Christmas 1964 was spent in Arizona with a new baby.   We lived in a rental home on 11th street in Tempe and Jay worked as a dentist on North Central Avenue in South Phoenix.   Joann was born in November.  We bought dolls and doll buggies for our four little girls and loved providing Christmas for them. 
We moved into our new home at 304 East Geneva in Tempe before Christmas 1965.  With our little girls we started lots of Christmas traditions.  I made cinnamon rolls for Christmas morning; we hung Christmas stockings and introduced the girls to the races into the tree.  I sewed dresses alike for the four girls.  They loved to perform and learned some cute songs that entertained their grandparents and friends. 
Vernon was born in July 1966 so for Christmas that year we added trucks and trains to our dolls and doll dishes and continued our Christmas traditions.  Another tradition we began was a Nativity pageant on Christmas Eve with the children acting out the Nativity as Mary, Joseph, the baby, shepherds, wise men, etc.  We kept that tradition up each year and it is still something that we do in our family.   The children still performed a lot and added their little brother to their productions.
A fun Christmas memory during this time of our lives is the Christmas that we put a key under the Christmas tree.  The children had to figure out what the key opened and were so delighted to find a cute little doll house out in our back yard big enough for them to play inside.  The house had a window flower box, cupboards and cute little furniture.  The girls spent many hours enjoying their dolls and playing in their doll house. 
We started sending out Christmas cards each year with a Christmas poem Jay wrote.  Often he would write another poem to include giving an update on our family.  The next years our Christmases were busy.  As the children grew older we were involved with school programs, primary programs, and other activities.  We enjoyed a new family tradition of caroling to our friends. We taught our children to play Christmas carols on the chimes to add to our Christmas caroling. Ray went caroling with us after his birth in 1969 and Kenneth in 1970.  We added more gifts to our Christmas tree and our children loved their Christmas stockings and Christmas races.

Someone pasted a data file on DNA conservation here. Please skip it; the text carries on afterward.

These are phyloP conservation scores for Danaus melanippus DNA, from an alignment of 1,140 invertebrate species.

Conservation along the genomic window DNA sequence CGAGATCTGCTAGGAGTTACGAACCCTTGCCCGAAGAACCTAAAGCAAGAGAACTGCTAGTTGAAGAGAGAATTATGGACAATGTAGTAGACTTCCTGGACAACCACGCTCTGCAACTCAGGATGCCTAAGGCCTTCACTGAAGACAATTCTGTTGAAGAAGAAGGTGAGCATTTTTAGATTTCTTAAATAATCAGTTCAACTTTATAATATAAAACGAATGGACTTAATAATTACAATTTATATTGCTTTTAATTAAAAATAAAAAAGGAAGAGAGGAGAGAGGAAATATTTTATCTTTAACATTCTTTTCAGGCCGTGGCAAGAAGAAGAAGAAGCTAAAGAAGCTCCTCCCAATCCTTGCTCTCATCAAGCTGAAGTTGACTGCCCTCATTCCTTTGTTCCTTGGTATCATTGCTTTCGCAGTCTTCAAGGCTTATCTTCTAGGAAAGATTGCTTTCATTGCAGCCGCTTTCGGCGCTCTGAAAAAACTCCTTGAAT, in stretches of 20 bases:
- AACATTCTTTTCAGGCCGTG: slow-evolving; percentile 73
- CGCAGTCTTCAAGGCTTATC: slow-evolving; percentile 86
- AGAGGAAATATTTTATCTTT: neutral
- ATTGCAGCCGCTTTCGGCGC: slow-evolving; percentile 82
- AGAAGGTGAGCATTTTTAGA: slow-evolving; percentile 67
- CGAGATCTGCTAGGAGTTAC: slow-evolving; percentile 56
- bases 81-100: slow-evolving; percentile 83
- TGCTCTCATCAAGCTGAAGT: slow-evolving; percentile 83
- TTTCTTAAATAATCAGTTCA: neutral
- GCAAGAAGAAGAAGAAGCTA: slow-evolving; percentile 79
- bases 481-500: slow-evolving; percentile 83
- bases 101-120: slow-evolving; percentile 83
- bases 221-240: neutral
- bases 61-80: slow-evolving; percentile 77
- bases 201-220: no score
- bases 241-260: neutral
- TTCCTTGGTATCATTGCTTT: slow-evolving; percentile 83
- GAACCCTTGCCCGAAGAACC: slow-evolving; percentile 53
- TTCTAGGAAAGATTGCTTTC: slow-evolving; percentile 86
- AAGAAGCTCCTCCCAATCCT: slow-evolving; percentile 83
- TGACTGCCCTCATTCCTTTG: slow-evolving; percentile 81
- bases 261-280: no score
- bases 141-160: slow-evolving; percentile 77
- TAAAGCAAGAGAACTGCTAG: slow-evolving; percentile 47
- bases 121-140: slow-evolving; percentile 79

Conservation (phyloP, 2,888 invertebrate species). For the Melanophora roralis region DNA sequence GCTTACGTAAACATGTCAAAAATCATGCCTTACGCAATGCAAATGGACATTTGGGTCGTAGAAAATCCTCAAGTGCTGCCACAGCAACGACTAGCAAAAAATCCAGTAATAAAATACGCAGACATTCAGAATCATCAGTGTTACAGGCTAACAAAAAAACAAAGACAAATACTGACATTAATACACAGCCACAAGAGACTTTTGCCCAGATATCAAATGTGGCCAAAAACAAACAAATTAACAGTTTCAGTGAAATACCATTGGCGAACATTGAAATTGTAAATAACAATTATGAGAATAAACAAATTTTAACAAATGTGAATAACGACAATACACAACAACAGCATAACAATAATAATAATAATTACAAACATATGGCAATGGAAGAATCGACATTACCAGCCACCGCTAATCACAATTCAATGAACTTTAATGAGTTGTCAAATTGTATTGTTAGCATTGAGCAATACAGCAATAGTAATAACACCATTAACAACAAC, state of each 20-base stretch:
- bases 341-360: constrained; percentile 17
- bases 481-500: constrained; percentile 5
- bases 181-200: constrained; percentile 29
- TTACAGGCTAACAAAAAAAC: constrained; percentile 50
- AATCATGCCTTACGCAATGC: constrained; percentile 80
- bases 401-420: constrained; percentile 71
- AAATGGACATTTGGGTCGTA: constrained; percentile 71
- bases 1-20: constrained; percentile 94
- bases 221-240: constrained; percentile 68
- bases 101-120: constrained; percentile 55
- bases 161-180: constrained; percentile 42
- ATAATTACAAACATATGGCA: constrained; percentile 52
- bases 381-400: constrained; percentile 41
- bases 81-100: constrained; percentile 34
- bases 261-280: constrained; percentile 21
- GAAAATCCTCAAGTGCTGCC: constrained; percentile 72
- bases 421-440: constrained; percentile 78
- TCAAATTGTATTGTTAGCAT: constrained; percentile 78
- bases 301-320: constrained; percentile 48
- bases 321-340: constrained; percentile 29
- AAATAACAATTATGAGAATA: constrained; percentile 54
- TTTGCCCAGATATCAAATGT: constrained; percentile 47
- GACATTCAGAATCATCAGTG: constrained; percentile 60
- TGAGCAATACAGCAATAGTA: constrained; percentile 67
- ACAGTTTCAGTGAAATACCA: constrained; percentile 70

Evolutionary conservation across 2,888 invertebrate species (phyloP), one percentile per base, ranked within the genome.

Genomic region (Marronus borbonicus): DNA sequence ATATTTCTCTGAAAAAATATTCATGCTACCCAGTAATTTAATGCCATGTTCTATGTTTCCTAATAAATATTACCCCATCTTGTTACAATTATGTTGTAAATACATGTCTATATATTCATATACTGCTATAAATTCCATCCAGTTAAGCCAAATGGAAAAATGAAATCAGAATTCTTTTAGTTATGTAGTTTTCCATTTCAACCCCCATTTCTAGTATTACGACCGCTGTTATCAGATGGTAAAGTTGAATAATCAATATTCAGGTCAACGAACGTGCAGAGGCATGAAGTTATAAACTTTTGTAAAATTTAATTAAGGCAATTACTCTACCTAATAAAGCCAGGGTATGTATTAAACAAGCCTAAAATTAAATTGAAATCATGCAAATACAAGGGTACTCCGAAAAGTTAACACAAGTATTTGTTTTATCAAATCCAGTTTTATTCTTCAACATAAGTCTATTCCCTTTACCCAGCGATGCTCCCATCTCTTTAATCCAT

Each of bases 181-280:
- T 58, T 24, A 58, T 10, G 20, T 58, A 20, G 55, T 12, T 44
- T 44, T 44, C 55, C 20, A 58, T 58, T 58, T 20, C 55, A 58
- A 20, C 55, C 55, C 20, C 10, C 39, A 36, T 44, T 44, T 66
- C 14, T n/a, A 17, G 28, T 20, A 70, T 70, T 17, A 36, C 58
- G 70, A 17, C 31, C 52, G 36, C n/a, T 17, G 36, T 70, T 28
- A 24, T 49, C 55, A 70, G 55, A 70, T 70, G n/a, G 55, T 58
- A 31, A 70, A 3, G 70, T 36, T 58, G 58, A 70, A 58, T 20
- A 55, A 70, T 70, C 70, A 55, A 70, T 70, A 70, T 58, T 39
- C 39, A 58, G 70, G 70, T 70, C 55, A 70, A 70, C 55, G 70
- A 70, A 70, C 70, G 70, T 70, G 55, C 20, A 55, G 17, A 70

Another Christmas memory is the year that I had the Christmas cinnamon rolls all made and sitting out on the sideboard in the utility room at “304”.  Jay brought in an old bicycle to paint for the girls to make it look like new.   I hadn’t covered the cinnamon rolls so they got paint on them and had to be thrown out.  I had to make another batch of cinnamon rolls.
Changes came to our family when in January 1972 just after Christmas Donald was born and only lived for seven hours.  More changes came because we moved that year to a bigger home just a few blocks away on Broadmor.   Christmas 1973 was made special because we Dale entered our family.  He had eating problems and never was very healthy.  He made a wonderful baby Jesus at our Christmas pageant that year before he died in January 1973.   These were difficult years losing two babies in just a couple of years.
The year 1974 brought joy and more changes into our family with our “almost twins” Margie and Melvin.  Two babies brought lots of joy to our family.  I took lots of pictures of our twins and the double fun they gave our family and our Christmas activities.
Our older girls were very musical.  We went to lots of fun Christmas programs where they sang and played musical instruments.  Miriam learned to play Handel’s Messiah and accompanied her high school choir singing it.  Marlene was one of the top sopranos and they all loved music and performed in choir, orchestra, band and ward and stake programs.
Dean joined our family for Christmas 1976 and brought lots of joy.  He was a cute little boy who loved hats and make believe.    Amy was born in November 1978 making our family complete.  She was a cute baby for our Christmas pageant in 1978.   Each one of our children added to our Christmas joy and the fun we all had of finding the right gift for everyone.
More changes came to our family when Miriam graduated from Tempe High and began school at BYU.  Marlene joined her in 1979.  I have special memories of Christmas that year.  When Miriam and Marlene arrived home from Utah after finishing their finals they insisted that we open their Christmas gifts early.  They had painted a beautiful seventeen piece Nativity set for us complete with Mary, Joseph, the baby, 4 shepherds, 2 sheep, a cow and a donkey, three wise men with three camels some of which are almost a foot tall.  This was the start to my collection of Nativities from all over the world.  We bought an olive wood Nativity when we were in Israel with Miriam when she was there with the Travel Study from BYU.  Our missionary sons brought us Nativities from places where they served their mission.  Melvin had some special Russian eggs painted to display the Nativity and many others.  I enjoy each year arranging about 100 different Nativity sets from around the world.